Matters pertaining to global warming, littering, water shortage and wasting of resources have started to gain importance today. From scientists to movie directors, people are trying to increase awareness about environmental issues. Following the same line of thought, sixth to ninth graders from the Liberal Arts High School in F-7 Islamabad recently took their unique spin on topics related to climate change by using visual storytelling as a medium at a 10- day workshop with the White Rice Imagination project titled ‘Khayali Pulao’.
Around 20 students demonstrated their ability for script writing and direction by releasing three short films: Connect 06 – Just Do it, Anonymous – Denied and Undercurrent – 5 seconds.
The workshop aimed to empower children to prove that their dreams are not just figments of their imaginations, but can be translated into worthwhile insights when given the right platform. “The culture of children being seen but not heard still persists heavily, but if we don’t value the thoughts of our children how can we expect them to be confident and creative adults,” commented Soofia Asad, the photography specialist at White Rice.
Asad further stated that the topic of climate change was chosen to make children aware of issues in which they can offer a helping hand. “Through recycling, conserving water and energy, these children can make a tangible difference as well as educate and inspire others to do the same,” she added.
For instance, the work of students Hundaa Qamar, Alizeh Faran, Rida Rizvi and Huda Rana in Undercurrent – 5 seconds, sends out a public service message about water wastage with stark visual statements like “in just five seconds we waste 3.5 million litres of water” and “four gallons of water go down the drain while we brush our teeth”.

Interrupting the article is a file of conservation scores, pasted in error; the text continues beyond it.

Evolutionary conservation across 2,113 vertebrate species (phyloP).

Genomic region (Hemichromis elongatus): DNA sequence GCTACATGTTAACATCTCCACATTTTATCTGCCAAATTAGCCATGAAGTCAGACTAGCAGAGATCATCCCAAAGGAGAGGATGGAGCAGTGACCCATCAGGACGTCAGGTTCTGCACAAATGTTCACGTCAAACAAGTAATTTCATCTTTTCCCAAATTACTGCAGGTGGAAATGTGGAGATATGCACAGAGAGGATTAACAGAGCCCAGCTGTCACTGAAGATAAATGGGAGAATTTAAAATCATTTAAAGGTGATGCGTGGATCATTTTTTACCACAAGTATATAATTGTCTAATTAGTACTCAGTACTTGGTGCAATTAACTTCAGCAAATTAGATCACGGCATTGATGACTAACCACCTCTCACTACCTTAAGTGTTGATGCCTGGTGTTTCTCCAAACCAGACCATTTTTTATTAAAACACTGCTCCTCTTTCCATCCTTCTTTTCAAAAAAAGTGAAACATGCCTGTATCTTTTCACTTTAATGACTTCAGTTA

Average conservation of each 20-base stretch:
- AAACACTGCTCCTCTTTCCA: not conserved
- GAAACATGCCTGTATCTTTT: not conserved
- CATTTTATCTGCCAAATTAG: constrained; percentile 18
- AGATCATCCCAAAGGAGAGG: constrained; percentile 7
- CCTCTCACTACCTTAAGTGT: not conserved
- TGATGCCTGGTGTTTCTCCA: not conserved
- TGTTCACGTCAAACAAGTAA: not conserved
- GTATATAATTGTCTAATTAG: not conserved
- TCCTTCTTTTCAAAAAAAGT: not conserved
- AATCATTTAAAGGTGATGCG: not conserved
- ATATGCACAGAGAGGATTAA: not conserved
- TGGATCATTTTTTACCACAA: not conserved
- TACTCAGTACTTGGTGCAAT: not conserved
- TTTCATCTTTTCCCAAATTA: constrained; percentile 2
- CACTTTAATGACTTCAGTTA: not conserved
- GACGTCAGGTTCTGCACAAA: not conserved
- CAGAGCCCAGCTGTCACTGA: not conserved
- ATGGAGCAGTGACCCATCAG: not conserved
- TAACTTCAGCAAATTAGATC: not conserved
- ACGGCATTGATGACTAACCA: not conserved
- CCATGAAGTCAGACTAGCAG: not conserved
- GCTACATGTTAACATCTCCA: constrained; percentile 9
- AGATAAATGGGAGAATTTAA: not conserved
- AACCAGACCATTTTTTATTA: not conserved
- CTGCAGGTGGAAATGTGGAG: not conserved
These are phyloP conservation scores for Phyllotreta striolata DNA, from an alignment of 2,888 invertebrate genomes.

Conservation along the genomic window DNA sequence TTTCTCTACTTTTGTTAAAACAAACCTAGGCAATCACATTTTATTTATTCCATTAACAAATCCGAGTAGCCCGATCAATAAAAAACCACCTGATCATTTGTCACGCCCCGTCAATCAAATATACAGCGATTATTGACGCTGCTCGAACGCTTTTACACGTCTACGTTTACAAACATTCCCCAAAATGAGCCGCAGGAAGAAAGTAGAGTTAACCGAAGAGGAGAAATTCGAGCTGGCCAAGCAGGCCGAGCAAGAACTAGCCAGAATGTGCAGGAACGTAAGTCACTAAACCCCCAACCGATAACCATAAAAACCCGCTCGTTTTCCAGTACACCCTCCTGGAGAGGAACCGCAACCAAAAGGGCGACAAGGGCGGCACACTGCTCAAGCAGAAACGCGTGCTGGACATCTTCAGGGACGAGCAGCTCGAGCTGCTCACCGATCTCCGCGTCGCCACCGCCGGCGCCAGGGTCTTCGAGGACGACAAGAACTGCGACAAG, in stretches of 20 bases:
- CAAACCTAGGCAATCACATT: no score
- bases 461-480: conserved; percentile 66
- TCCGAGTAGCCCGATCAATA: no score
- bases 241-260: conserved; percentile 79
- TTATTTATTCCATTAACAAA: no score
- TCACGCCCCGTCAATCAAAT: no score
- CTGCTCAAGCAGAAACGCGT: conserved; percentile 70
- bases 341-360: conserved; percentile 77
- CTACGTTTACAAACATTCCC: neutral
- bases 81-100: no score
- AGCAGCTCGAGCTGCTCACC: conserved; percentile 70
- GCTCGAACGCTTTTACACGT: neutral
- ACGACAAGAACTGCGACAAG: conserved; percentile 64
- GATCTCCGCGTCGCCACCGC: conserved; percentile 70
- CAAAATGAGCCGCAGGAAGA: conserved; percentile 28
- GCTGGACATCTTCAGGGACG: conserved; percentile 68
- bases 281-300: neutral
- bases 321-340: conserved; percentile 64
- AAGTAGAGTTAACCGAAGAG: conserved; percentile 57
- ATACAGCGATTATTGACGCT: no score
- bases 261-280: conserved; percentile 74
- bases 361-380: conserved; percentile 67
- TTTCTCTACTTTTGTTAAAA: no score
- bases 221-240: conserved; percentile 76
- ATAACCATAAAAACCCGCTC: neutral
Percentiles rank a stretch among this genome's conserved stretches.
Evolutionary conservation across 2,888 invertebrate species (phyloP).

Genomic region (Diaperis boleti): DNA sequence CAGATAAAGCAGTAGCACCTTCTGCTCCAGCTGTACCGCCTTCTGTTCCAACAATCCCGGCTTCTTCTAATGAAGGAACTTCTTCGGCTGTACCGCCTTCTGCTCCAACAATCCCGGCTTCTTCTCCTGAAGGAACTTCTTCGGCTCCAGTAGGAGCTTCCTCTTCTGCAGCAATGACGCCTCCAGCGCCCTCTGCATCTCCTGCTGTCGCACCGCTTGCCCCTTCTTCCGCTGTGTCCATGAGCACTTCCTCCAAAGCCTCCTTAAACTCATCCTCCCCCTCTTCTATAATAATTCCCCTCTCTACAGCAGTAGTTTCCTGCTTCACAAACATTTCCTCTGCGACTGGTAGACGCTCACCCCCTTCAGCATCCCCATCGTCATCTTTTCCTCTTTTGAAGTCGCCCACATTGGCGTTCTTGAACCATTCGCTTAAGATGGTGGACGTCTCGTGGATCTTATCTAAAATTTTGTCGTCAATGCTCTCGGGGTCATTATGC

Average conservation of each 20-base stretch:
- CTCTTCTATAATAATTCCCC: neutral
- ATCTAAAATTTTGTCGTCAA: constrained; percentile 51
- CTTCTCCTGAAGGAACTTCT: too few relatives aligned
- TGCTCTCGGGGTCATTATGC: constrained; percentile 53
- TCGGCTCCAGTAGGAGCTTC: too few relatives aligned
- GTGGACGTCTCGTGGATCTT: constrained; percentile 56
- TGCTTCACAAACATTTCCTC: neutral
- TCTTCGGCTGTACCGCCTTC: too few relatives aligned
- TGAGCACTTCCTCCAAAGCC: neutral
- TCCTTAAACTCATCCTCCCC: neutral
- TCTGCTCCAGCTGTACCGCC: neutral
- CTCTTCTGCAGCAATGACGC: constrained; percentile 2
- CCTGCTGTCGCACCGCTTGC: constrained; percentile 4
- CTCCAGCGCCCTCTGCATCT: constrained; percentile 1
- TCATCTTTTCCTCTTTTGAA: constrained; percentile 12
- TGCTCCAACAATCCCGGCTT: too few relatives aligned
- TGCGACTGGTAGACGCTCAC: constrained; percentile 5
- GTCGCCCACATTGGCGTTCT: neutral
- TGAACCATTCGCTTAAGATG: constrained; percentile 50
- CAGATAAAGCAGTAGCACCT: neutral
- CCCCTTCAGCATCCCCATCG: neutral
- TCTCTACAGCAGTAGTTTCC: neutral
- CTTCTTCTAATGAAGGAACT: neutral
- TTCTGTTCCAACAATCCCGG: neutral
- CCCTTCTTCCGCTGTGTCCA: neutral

There were also films which were more comical and theatrical in nature, like Connect 06 – Just Do It, which depicts how two obese men with digestive flatulence sit on a bench and crib about global warming while constantly littering, with hypocrisy being the main premise. Actors Alishba Saadat and Sadia Waheed humourously showcased their detestable characters; when karma gets them in the form of bird droppings, no sympathy is felt.
By cleverly showing that being indifferent to the environment hurts everyone at the end, all the videos shared a similar theme but had their own voice. “I always thought making movies would be easy but this workshop showed me how much hard work it takes but the feeling of accomplishment is worth it,” ninth grader Sana Shoukat said. She also noted that she has become more environmentally attuned since the workshop by conserving energy and picking up litter from the streets.
Asad said that while this project was limited to the Liberal Arts High School, the next project which is scheduled for December will be open to other schools as well. All the short films of ‘Khayali Pulao’ are available on YouTube for viewers.
Published in The Express Tribune, July 27th, 2012.